DOI: 10.1093/mnras/stad1773 ISSN: 0035-8711

3D evolution of neutron star magnetic fields from a realistic core-collapse turbulent topology

Clara Dehman, Daniele Viganò, Stefano Ascenzi, Jose A Pons, Nanda Rea
  • Space and Planetary Science
  • Astronomy and Astrophysics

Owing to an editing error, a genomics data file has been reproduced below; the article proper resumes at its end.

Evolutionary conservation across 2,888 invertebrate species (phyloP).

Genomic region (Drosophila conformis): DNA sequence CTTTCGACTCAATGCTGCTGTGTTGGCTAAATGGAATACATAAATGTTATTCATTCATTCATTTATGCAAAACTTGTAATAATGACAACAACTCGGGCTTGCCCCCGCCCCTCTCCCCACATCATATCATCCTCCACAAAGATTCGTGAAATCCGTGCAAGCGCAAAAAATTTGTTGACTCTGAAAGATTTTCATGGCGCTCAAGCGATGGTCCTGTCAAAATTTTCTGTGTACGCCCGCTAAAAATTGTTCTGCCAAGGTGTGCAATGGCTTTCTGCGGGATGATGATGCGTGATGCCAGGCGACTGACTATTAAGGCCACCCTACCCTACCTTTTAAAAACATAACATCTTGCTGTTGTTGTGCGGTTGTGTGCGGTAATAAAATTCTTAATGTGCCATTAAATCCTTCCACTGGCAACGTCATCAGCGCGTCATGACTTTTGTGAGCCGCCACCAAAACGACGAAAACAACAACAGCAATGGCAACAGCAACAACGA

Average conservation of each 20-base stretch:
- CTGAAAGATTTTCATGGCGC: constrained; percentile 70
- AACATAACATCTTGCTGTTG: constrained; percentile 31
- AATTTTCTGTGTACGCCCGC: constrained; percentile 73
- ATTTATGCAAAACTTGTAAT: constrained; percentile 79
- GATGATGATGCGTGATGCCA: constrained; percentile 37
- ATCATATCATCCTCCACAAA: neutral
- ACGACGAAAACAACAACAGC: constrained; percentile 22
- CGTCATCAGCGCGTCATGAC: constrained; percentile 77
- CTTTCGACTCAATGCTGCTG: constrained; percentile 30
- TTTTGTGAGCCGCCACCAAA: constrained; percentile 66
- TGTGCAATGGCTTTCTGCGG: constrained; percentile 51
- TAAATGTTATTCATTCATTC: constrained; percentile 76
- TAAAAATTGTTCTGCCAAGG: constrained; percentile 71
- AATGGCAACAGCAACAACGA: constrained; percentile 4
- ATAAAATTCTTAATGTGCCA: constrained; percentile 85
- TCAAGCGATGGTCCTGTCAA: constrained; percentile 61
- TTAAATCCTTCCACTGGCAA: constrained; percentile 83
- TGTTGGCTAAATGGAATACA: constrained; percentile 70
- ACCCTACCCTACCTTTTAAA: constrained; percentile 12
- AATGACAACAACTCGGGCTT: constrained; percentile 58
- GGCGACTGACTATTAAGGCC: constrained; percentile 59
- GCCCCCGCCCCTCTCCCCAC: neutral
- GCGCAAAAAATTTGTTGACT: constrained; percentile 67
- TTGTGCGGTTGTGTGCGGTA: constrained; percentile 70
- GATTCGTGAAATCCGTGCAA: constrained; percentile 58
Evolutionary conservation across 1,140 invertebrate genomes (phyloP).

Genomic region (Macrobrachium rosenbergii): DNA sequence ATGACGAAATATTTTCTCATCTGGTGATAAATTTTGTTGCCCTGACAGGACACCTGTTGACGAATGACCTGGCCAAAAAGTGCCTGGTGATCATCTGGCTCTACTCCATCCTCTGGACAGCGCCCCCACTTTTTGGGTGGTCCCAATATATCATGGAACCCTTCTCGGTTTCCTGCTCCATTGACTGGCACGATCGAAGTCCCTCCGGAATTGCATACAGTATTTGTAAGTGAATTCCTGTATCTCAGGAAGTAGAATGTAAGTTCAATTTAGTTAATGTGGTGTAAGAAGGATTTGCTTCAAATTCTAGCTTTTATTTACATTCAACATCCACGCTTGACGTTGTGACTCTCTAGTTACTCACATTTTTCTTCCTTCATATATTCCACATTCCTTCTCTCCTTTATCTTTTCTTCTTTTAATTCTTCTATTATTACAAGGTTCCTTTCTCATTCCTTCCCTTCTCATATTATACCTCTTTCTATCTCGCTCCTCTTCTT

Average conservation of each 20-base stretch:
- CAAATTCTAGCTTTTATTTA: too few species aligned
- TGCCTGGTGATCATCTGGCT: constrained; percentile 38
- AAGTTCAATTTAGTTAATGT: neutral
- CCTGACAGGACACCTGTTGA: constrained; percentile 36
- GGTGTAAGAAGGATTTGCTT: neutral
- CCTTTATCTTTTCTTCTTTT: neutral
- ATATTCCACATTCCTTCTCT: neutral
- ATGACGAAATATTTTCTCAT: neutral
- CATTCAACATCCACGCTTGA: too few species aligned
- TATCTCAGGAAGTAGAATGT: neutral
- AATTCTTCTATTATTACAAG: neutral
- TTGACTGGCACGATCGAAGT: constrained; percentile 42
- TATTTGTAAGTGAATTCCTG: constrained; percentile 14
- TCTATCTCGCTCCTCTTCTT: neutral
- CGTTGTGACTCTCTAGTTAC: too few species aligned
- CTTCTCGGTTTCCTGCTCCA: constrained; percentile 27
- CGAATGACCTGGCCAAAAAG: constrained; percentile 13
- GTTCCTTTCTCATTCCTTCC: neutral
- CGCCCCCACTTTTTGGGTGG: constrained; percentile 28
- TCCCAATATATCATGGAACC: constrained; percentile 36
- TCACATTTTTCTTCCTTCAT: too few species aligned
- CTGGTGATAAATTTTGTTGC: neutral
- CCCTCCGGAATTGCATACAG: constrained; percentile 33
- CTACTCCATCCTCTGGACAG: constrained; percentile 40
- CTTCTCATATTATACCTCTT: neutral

We perform the first 3D fully coupled magneto-thermal simulations of neutron stars (including the most realistic background structure and microphysical ingredients so far) applied to a very complex initial magnetic field topology in the crust, similar to what was recently obtained by proto-neutron stars dynamo simulations. In such configurations, most of the energy is stored in the toroidal field, while the dipolar component is a few per cent of the mean magnetic field. This initial feature is maintained during the long-term evolution (∼106 yr), since the Hall term favours a direct cascade (compensating for Ohmic dissipation) rather than a strong inverse cascade, for such an initial field topology. The surface dipolar component, responsible for the dominant electromagnetic spin-down torque, does not show any increase in time, when starting from this complex initial topology. This is in contrast to the timing properties of young pulsars and magnetars which point to higher values of the surface dipolar fields. A possibility is that the deep-seated magnetic field (currents in the core) is able to self-organize in large scales (during the collapse or in the early life of a neutron star). Alternatively, the dipolar field might be lower than is usually thought, with magnetosphere substantially contributing to the observed high spin-down, via e.g. strong winds or strong coronal magnetic loops, which can also provide a natural explanation to the tiny surface hotspots inferred from X-ray data.

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